No. 95 Esther Ruble Richardson
Esther Ruble Richardson of Lockport is a powerful argument against the well established theory that an energetic practitioner of the science of art education can’t hope to be a significant artist. Mrs. Richardson’s watercolors, fr4equently exhibited in various Chicago shows, are among the most sensitive being produced anywhere in America today.
And yet her record as art instructor, in theory and in practice, at the Joliet High School and Junior Colleges (4,800 students) in Joliet, Ill., whither she went as a pioneer in 1926 after a year of instructorship at the University of Chicago, is one of the phenomena in the art life of the Middle West.
Esther Richardson’s watercolors have none of the “labored” suggestion of the work of the professor of art. There are painters who take pupils into their studios and even painters who teach classes incidentally in art schools who manage to keep clear of the “professorial” in their own work. But with them, teaching is secondary — their intellects and their emotions expend the best that is in them on their own canvases.
Robert Henri, Charles W. Hawthorne, and Andre Lhote, who have been “educators” in dead earnest, are examples of men who would have painted better had they never been slaves to their classrooms.
Esther Ruble, a young schoolteacher from Kansas, having accumulated a little money teaching in Wichita, entered the University of Chicago with the intention of preparing herself for the writing of the Great American Novel. She had been successful selling to magazines poetry and short stories. She brought with her a year’s credits from the College of Emporia, Kan., and so she was accepted in an advanced course in the contemporary English novel.
Queerly enough, however, for the one course in English she signed up for two courses in art. Her mother was a painter and had encouraged the dabbling of her daughter from earliest girlhood, in the hopes that some day Esther might grow into a fame as artist that had been denied her, married in her middle ‘teens and the other of a big family.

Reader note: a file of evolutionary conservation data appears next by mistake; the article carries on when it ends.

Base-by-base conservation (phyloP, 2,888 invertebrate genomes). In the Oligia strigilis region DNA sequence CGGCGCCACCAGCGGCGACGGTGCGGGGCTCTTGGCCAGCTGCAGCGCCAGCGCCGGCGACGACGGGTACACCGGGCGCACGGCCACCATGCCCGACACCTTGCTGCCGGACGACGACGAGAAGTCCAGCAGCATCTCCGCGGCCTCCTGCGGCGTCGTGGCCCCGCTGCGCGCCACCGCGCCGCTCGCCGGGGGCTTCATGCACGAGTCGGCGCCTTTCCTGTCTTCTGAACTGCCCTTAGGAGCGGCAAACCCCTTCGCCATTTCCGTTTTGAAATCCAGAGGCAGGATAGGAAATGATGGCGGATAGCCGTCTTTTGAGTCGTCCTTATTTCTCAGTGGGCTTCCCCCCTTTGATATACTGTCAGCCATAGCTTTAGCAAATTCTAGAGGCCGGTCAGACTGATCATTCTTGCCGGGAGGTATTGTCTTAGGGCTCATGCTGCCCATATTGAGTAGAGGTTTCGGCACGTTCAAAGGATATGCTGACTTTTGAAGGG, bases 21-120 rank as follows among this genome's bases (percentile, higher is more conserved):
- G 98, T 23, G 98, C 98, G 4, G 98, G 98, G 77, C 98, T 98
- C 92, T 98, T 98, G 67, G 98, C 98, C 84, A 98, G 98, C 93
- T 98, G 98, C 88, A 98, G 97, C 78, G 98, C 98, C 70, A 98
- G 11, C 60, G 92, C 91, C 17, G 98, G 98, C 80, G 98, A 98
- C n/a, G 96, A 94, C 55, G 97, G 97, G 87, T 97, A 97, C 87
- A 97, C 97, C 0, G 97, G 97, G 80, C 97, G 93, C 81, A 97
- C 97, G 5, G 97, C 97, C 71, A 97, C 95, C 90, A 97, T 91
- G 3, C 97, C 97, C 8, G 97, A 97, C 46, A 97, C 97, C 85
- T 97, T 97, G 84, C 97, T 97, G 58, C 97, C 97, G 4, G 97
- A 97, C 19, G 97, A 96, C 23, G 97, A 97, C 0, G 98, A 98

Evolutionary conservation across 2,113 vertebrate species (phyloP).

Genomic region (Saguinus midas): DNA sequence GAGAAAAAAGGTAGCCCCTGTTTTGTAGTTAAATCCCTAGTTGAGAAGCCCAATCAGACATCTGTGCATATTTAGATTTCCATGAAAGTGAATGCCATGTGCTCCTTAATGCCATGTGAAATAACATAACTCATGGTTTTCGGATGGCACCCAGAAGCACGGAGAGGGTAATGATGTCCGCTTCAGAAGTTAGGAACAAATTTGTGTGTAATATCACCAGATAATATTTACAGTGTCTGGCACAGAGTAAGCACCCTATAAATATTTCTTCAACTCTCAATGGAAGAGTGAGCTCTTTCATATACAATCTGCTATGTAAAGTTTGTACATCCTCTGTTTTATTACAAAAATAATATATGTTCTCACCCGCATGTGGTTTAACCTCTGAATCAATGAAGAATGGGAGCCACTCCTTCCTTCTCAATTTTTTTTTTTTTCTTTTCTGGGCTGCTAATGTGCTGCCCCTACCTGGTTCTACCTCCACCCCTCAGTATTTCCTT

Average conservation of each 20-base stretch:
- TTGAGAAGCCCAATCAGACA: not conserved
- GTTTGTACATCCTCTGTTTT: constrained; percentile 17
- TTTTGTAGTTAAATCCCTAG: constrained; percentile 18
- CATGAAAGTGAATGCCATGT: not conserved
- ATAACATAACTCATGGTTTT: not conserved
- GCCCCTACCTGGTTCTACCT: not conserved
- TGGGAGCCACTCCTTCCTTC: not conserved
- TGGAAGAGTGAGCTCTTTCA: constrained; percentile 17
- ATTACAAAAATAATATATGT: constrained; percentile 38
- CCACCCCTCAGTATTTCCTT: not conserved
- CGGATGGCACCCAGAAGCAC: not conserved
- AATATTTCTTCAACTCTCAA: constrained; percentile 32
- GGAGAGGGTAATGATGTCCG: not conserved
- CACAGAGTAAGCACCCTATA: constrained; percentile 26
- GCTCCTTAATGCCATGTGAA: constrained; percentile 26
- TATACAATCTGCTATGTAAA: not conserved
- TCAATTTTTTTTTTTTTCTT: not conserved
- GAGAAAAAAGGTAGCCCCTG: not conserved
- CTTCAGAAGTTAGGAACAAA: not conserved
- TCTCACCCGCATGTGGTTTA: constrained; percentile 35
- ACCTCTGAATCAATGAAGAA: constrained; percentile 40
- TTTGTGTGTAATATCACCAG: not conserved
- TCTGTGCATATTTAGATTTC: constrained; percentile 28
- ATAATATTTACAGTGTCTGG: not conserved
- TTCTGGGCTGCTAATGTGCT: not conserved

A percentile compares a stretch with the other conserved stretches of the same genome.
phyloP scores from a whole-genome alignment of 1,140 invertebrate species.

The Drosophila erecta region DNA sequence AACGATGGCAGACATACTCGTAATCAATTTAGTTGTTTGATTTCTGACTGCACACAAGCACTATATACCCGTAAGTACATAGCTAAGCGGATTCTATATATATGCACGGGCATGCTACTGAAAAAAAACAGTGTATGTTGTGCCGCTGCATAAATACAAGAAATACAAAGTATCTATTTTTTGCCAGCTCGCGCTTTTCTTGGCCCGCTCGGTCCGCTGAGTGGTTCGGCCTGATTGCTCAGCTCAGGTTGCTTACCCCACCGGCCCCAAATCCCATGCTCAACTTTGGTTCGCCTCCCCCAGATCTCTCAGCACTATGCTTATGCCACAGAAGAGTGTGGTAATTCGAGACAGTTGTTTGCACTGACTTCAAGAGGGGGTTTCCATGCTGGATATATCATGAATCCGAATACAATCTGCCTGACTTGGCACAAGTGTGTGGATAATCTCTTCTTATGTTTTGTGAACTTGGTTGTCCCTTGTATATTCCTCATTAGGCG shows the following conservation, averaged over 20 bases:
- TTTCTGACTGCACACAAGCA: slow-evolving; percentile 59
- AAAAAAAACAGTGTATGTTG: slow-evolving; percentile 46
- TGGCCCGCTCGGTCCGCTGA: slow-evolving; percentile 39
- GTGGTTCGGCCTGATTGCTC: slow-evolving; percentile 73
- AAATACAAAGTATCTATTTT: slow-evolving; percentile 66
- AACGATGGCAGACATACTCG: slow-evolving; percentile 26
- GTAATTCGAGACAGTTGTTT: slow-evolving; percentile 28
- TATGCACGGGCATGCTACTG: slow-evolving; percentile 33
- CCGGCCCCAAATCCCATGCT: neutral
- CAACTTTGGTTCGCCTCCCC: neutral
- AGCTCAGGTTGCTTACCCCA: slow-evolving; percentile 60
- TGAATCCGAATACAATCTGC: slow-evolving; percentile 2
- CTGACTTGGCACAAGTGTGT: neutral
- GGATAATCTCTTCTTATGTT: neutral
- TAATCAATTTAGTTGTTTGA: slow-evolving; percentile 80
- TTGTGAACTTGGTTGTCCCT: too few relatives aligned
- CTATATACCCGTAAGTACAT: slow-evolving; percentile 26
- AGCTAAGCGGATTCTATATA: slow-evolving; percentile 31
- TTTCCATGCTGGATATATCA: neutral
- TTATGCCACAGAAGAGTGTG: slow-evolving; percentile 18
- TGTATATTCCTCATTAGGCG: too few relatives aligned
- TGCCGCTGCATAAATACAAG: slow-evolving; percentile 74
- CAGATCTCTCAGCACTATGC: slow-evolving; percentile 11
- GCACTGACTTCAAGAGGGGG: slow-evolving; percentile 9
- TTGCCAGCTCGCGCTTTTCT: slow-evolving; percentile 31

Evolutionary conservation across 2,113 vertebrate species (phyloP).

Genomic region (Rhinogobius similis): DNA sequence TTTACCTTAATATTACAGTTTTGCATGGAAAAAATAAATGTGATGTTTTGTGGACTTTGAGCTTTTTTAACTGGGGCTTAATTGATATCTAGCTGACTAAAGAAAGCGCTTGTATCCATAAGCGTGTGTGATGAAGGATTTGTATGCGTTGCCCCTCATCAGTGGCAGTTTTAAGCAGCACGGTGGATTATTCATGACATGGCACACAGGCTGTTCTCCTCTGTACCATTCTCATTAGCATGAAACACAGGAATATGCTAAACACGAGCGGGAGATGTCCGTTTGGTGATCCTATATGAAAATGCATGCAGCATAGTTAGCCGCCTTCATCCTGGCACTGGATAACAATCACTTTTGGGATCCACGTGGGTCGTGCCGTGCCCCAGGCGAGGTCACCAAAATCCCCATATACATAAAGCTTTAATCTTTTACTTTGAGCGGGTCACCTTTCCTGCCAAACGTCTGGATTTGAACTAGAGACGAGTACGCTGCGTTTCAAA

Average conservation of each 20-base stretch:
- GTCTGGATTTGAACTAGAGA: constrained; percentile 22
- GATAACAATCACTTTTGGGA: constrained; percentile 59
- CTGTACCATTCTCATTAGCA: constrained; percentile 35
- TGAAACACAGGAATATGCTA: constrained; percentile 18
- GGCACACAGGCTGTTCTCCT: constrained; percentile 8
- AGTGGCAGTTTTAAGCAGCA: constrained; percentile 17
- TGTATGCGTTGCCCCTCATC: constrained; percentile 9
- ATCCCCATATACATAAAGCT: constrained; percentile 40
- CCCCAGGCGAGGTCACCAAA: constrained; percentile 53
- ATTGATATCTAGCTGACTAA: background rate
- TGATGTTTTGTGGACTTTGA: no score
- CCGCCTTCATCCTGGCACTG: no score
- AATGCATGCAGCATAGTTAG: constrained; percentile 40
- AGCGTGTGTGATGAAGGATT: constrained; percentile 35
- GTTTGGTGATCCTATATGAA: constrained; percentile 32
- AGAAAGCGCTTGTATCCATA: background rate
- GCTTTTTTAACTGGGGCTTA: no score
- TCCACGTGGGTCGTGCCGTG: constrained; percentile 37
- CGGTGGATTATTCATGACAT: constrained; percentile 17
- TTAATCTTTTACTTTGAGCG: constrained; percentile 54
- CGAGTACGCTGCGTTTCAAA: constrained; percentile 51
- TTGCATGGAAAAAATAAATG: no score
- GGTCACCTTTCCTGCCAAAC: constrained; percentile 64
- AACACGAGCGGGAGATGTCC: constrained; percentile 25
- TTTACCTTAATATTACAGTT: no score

In her two courses in art, Esther Ruble found herself spending four hours daily in the studios, quitting only when dusk got so deep it was impossible to work any longer. The evenings she devoted to her beloved novels — becoming, however, for some strange reason, less beloved.
Prof. W.G. Whitford, in the art education department, studied the girl teacher closely, and one day suggested (confessing he had no right to meddle) that she switch “majors,” making English a “minor.” Esther protested vigorously but finally succumbed to the suggestion.
Ultimately, she graduated in “art education,” the first in that department at the University of Chicago to be adorned with a Phi Beta Kappa key. The University found her a job in its “laboratory school,” teaching children “industrial art.” Only she offered them more — she stimulated them to express themselves through wood, clay, and paper, instead of merely learning set craft.
Then came the call to Joliet, where there “wasn’t any art” and where she was supposed to create a department. In the 13 years that have ensued, she not only has made the art departments of the high school and junior college patterns for national study, but she has been a leader in the establishment of the Joliet Artists League, now numbering 40 painters (besides the lay members), a very active force in the cultural life of the city. Last summer, the Joliet group exhibited in Chicago at the Drake Hotel.
Meanwhile she had married a Chicago neighbor, William Farrell Richardson, a Northwestern man from a pioneer Chicago family.
They took over a stone house, a century old, on a bluff overlooking the Des Plaines River, just out of Lockport, neighboring Joliet, and they call it Stonehaven Studio.
Mrs. Richardson, even in the early period of the founding of the art department in the Joliet schools, didn’t give up the ambitions fostered four hours daily in the art studios at the University of Chicago. She would be an artist — of note!
She came into Chicago weekly to the classes of Frederic M. Grant. She fell under the magic of Grant’s exotic still life setups — fine Oriental objects and exquisite and costly fabrics.
This continued for four years, and then Grant journeyed into the South Seas to see in their native surroundings the Oriental treasures he had so long collected and painted.
When he came back, Mrs. Richardson again eagerly enrolled, but not many weeks went by before she began to feel a sort of revulsion against all this exoticism. She confessed to Grant.